The PX finished single pot still did impress however. I gave it top spot in a blind tasting event over and above all the Middleton releases at the time. It was new, innovative and grabbed my palate’s attention long before it’s identity was revealed to me.

So when a port cask limited release for supermarket chain SuperValu hit the stores I hungrily hunted down a bottle to savour the contents.

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Dingle SuperValu Single Malt c/othewhiskeynut

No flipping for me.

Subsequent to that – a 3rd Batch release was announced. The Cask Strength offering is as rare as hens teeth, yet the Single Malt – again including port casks – was available in my local O’Brien’s and SuperValu stores.

Was this expression just a relabelled SV release?

I had to find out.

So the Dingle Duel was born.

In the left corner, the SV release, limited to 678 bottles. ‘A Marriage Of Port And Bourbon Casks’. As it says on the tin.

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A marriage indeed! c/othewhiskeynut

On the right. Batch 3 Single Malt. A far healthier release number & ‘A Marriage Of Bourbon And Port Casks‘.

Mmmmm. Not much to go on there then.

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Batch 3 back label c/othewhiskeynut

There is a slight difference in colour though.

Now Dingle don’t do added caramel nor chilled filtration – so what you see is what you get – and the SV release was noticeably darker.

On the nose it’s clear these are 2 unique & individual bottlings. The port influence on the SV release is just more pronounced.

It seems Dingle fully mature in the respective casks to begin with and marry the results at a later stage. There must be more Port cask used in the SV release and for me at least – it is more enjoyable for it.

The port influence smoothed over the young bourbon cask matured spirit giving a rather warmer, richer feel. A lovely dry, prickly heat came through at the end too – which suited my palate just fine.

The youthfulness of Batch 3 shone through both on the nose and taste. That’s not to say it’s a bad whiskey – it is want it is – a young fresh even lively whiskey with a decent port cask dressing showing itself in a more balanced, subdued kind of way.. Others may prefer this expression.

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A duo of Dingle’s c/othewhiskeynut

Having both back to back was a very enjoyable way to taste two lovely new Irish Whiskeys.

I look forward to future releases and further developments from this fabulous distillery.

Sláinte.

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Oh! Dingle  may be moving away from the cult collector status that has sustained it’s earlier sales and transitioning into more general purchases. This may not be plain sailing judging from the discounted Batch 3’s in my local store.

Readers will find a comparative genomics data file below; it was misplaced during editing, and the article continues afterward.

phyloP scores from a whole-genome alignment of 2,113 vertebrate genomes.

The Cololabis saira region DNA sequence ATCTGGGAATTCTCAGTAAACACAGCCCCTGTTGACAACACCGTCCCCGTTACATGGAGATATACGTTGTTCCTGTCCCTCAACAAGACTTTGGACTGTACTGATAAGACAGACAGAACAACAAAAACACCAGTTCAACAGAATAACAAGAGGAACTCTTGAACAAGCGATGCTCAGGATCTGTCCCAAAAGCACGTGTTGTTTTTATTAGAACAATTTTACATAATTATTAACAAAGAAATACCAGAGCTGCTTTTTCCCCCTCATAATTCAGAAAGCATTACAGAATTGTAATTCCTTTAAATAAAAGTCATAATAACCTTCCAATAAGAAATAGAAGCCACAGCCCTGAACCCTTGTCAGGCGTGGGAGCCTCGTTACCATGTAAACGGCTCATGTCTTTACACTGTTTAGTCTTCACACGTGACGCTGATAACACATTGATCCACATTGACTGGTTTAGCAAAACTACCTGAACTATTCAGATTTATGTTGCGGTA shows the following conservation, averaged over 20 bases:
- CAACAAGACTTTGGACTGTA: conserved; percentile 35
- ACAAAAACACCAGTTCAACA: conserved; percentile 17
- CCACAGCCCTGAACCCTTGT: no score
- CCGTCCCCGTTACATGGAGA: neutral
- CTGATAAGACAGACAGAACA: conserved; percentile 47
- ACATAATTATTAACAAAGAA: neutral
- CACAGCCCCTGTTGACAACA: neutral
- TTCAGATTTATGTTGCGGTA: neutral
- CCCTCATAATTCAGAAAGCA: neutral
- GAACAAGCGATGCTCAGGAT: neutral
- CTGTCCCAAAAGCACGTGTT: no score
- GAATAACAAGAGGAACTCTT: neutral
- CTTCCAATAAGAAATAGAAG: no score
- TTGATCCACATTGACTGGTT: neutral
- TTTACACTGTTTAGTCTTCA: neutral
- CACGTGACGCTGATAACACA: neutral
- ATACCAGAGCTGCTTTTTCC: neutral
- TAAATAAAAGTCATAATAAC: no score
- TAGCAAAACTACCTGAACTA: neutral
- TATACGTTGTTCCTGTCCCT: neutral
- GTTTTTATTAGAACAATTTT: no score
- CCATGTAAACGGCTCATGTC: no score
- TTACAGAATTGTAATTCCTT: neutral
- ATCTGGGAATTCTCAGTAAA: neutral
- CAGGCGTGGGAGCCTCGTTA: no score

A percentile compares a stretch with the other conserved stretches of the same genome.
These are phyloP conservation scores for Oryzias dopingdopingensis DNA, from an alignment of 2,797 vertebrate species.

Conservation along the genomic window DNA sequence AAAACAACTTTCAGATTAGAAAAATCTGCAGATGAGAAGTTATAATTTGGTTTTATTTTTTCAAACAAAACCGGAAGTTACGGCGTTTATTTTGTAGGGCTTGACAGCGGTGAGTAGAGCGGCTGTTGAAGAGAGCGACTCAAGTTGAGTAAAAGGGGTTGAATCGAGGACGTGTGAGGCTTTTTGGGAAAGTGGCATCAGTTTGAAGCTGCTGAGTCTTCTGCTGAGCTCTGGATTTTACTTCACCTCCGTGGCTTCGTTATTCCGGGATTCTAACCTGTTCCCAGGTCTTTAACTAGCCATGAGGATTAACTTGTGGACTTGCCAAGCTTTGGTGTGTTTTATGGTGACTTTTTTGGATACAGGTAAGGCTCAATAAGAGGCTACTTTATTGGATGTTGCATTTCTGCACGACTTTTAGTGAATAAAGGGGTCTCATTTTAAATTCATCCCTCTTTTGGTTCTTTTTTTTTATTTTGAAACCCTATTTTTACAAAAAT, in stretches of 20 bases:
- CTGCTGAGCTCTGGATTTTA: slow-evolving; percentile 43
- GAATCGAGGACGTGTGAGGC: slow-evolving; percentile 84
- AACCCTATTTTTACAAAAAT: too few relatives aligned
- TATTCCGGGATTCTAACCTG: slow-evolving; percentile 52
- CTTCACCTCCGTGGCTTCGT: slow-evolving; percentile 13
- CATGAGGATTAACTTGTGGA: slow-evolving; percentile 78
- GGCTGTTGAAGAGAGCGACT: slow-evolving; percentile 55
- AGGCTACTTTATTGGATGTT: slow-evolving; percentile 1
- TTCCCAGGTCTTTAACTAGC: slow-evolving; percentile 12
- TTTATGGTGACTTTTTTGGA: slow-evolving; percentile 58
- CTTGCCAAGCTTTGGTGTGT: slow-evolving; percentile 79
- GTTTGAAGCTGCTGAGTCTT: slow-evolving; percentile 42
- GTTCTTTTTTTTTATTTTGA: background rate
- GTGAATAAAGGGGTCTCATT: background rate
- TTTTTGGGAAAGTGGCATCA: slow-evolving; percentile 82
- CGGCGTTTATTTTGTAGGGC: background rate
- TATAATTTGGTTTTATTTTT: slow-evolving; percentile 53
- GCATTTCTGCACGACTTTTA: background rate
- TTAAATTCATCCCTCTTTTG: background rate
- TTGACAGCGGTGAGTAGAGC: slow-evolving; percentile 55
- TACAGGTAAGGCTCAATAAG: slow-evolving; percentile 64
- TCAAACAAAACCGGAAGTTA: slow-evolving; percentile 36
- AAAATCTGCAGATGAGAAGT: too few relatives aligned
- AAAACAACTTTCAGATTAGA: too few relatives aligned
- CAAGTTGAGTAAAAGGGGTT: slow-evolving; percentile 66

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Come and get it! c/othewhiskeynut

 

Blind Bourbon Tasting July 4th 2018

It seemed like a good idea.

An opportunity to taste without prejudice. To judge all equally without bias to distillery of origin or mash bill. To savour  & enjoy new tastes & styles in a manner echoing the ethos of the Declaration Of Independence written all those years ago.

Yet the Midlands masses were not moved and on the day there were more whiskey expressions on offer than punters to drink them.

Ah well. All the more for those that did attend.

I tried to put together a flight of whiskeys that represented as many different styles of American bourbon – to compare & contrast – within the limitations of what was readily available in Ireland.

To kick off with – a pair of entry level bourbons showed that even within the same category there were differences of taste & flavour.

To be labelled ‘bourbon’ under American rules means a minimum of 51% corn used in the mash bill. The mash bill is the ratio of grains used to make the whiskey – usually made up of the big 4; corn, wheat, rye & barley.

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Clarke’s 1866 Bourbon c/othewhiskeynut

I twinned an Aldi own brand  Clarke’s 1866 Old Kentucky Straight Sour Mash Whiskey with a market leading Jack Daniel’s Old No.7 Tennessee Sour Mash Whiskey. Most preferred the Jack – although Clarke’s wasn’t far behind.

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Jack Old No. 7 c/othewhiskeynut

Considering one is twice the price of the other – it just goes to show you can get a decent pour of a fairly standard bourbon at an affordable cost if you’re prepared to shop around.

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FEW Rye c/othewhiskeynut

The next pour moved up a level both in terms of cost and flavour – FEW Rye Whiskey. All agreed this was a far more complex, definitely a different style and a far more satisfying whiskey. The spicy rye dominated the palate yet was balanced by the sweet corn element in the mash bill.

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Brothership Whiskey c/othewhiskeynut

The rye presence continued into the Brothership Irish – American Whiskey. A collaboration between Connacht Distillery in Ballina and New Liberty Distillery in Philly. It’s a blend of 10 year old Irish Single Malt & a 10 year old American Rye. A lighter & smoother start than the previous pours – all picked out the Irish malt influence – yet joyfully morphed into a lovely drying peppery spice at the end. You can pick out the 2 different styles within the same glass and marvel at how they both compliment each other in the final mix. Fabulous.

I was very much looking forward to the next bourbon.

A representative at Hi-Spirits Ireland – a distribution company handling the Sazerac, Buffalo Trace portfolio – reached out to donate some liquid for the Blind Tasting. Much appreciated.

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Barton 1792 full collapse c/oCourier-Journal

The bottle in question also happened to hail from the Barton 1792 Distillery which recently suffered a rickhouse collapse causing much loss of bourbon & property. Although thankfully no injuries.

1792 Small Batch Bourbon.

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1792 Small Batch Bourbon c/othewhiskeynut

Again – much like the Brothership – this was a whiskey in 2 halves.